Sexual healing

An S/M couple rewrites the book of love.

Virginia Vitzthum
June 15, 1999 8:00PM (UTC)

Perceval endured 10 years of sexual abuse by dissociating, his mind
floating off from the body being raped and fondled by his mother.
Dissociation is an elegant escape from brutality, but a less and less
coherent self returns after each flight. (Many sexually abused kids end up
with multiple personality disorder.) Perceval remains compartmentalized
and splintered 50 years later. "You can't choose emotions to keep," he says
flatly. "You kill them all."

On Lee's orders, Perceval constantly adds to his "Myth," a story-journal
about the master-slave relationship the two use to heal Perceval from the
incest. "Survivors usually get to experience rape and incest many times," Perceval writes. "Not because we want to, exactly,
but because we do not feel it when it actually happens, so we replay it in
our heads ... We do that until we die -- or until we let ourselves feel it."


Four years ago, after his father died, Perceval entered therapy. He also started reading about gay men and noticed that many had had
childhoods like his. He went to a workshop for gay men given by the Oakland
sex school Body Electric. There a combination of breathing and massage sent
him into a trance. From his altered state it became clear that, by
inserting enemas and other things into him, his mother had sexually abused him.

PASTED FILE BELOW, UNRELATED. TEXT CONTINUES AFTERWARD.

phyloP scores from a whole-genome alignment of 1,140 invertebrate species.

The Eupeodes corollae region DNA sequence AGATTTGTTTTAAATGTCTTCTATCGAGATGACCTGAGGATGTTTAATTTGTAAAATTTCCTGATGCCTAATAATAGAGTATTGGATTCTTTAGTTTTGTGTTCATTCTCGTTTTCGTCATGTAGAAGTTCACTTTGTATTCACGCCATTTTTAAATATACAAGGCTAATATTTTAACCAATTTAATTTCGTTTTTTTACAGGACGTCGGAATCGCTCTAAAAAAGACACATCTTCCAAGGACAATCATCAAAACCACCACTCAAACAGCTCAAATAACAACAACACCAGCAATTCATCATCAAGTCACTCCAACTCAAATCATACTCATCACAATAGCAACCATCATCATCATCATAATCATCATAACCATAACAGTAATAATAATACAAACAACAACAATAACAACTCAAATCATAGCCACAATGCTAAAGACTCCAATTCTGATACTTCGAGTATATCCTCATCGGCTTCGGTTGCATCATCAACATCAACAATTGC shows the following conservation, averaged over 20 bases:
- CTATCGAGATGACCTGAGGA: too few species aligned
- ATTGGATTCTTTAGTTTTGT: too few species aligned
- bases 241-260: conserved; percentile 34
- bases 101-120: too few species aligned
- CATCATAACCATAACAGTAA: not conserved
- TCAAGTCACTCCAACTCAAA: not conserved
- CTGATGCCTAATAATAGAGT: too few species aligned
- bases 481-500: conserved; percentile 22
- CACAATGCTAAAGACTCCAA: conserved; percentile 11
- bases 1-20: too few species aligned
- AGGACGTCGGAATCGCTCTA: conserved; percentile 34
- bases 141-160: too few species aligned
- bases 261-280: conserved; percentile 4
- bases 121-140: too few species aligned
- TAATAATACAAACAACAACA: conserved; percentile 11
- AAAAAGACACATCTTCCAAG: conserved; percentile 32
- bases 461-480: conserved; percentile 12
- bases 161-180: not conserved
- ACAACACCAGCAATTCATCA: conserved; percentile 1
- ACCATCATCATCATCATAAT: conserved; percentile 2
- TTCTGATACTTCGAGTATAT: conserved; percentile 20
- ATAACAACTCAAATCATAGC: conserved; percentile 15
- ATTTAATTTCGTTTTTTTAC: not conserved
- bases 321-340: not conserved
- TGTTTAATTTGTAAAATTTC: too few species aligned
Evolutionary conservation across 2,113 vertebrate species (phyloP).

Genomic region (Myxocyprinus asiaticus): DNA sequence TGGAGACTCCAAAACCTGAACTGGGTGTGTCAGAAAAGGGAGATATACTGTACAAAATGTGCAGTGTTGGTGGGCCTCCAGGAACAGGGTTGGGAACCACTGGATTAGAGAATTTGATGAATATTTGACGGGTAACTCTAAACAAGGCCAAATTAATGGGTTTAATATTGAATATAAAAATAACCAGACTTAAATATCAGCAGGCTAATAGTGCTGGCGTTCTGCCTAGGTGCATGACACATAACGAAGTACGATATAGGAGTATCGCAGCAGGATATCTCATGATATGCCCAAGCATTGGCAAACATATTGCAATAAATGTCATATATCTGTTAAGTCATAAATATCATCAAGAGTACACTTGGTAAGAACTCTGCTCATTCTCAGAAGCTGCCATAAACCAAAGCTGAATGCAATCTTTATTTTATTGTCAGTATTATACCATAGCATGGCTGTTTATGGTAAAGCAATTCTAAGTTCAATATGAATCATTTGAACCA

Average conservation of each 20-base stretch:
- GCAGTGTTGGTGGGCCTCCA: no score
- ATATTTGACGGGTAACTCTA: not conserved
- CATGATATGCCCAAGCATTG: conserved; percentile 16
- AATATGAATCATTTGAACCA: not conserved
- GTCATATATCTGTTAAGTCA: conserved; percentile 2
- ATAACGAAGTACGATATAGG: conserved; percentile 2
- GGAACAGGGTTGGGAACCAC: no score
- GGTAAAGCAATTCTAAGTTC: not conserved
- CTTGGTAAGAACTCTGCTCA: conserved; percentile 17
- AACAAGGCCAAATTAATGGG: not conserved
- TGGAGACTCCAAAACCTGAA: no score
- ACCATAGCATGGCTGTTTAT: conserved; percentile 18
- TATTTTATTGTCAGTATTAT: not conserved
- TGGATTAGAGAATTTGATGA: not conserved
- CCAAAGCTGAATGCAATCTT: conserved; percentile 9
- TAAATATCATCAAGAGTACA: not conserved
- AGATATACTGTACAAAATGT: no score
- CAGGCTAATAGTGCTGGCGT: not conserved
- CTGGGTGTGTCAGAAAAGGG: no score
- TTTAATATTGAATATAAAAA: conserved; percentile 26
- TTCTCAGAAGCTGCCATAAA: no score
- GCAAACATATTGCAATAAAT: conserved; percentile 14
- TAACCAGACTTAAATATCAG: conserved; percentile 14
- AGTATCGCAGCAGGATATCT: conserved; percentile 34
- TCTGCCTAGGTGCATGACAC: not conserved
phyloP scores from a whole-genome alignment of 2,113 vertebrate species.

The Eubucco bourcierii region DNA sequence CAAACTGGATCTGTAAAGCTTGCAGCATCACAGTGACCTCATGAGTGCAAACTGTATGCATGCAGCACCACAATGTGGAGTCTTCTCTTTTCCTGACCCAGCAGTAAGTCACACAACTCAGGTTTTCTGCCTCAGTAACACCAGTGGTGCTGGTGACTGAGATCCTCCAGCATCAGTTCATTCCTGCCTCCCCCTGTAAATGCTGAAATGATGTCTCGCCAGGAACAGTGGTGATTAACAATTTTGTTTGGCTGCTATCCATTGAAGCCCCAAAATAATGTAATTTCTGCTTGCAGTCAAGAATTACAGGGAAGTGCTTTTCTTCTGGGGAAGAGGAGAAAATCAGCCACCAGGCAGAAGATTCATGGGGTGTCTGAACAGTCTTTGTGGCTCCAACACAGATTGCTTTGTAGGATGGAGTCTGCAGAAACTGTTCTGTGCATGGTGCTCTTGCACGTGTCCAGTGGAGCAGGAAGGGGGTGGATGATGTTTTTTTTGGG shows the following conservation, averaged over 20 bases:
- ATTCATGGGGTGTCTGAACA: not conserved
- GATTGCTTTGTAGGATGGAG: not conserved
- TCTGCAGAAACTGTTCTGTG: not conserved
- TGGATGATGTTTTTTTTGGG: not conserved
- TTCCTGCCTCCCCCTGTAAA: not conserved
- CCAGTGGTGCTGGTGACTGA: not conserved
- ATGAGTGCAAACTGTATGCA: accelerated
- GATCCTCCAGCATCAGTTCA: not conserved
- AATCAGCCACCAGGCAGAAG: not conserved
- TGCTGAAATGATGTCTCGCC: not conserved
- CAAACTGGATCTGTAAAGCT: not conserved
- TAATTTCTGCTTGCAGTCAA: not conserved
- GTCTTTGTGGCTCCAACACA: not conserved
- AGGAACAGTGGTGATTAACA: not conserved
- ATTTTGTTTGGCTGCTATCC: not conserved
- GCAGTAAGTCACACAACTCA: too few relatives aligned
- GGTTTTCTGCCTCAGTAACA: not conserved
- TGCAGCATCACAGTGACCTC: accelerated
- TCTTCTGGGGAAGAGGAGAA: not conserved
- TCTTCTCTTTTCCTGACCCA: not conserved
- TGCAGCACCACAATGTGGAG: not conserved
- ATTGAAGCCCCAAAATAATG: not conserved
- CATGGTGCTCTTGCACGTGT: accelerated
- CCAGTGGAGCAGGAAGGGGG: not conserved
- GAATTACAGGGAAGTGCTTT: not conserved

As a child, he escaped into the Greco-Roman, Norse and Arthurian
myths. Now he's taken his name from the young knight of the Round Table and stories are back at the center of his life: He's
documenting his rituals with Lee, and he recounts his childhood at his incest
survivors' 12-step group. Narration, naturally a somewhat dissociated act,
seems more so when Perceval relates his mother's abuse. The weary monotone
reciting the child-abuse spiel is flatter than the rest of his personality.

Talk therapy and bodywork helped him sort the memories, Perceval writes,
but he still didn't feel "the feelings that should accompany those
memories." He needed a new personal mythology to
replace his mother's drama, to "record over the messages." He began
building the next version of Perceval using the fragmentation he learned at his
mother's knee, his childhood books and the role-play of S/M.


The myth-making kicked into high gear when he met Lee, who took control of
the ritual, sex and psychotherapy. Lee sized Perceval up as someone
who'd "done a lot of recovery work and was ready for someone who could play
the role of a teacher, a protector, a daddy, a master, so he could give up
some control and allow himself to become a boy in a sexual way." Though
that last phrase makes me queasy, being a "sexual boy" is a fait accompli
for Perceval: "Abuse sexualizes the whole universe. I'd get a hard-on
seeing a sunset or hearing a symphony."

The first time they "played," last March, Lee tied Perceval loosely to the
bondage table. Perceval read this as an invitation to resist, so he began
to slip out of the bonds and said, "I'm really a top, this is all a
mistake." Lee, who probably weighs 40 pounds more than Perceval, slammed
him back down and tied him tighter. After flogging him, Lee held Perceval
and stroked his hair and face. Perceval says he began to sob, but all
feeling stopped, he realized later, as his mind alighted briefly on his
mother, with her two moods of "amorous and punitive."

Then Lee ordered Perceval to write about "what the
evening brought up for him," a practice the two have continued. Perceval
writes third-person accounts of their scenes and mails or reads them to Lee
or to his answering machine. Lee's other overarching order is that
Perceval must tell Lee if he starts to feel abused -- physically,
psychologically, or verbally. "The realization that I could say 'stop' and
it would was mind-blowing," says Perceval.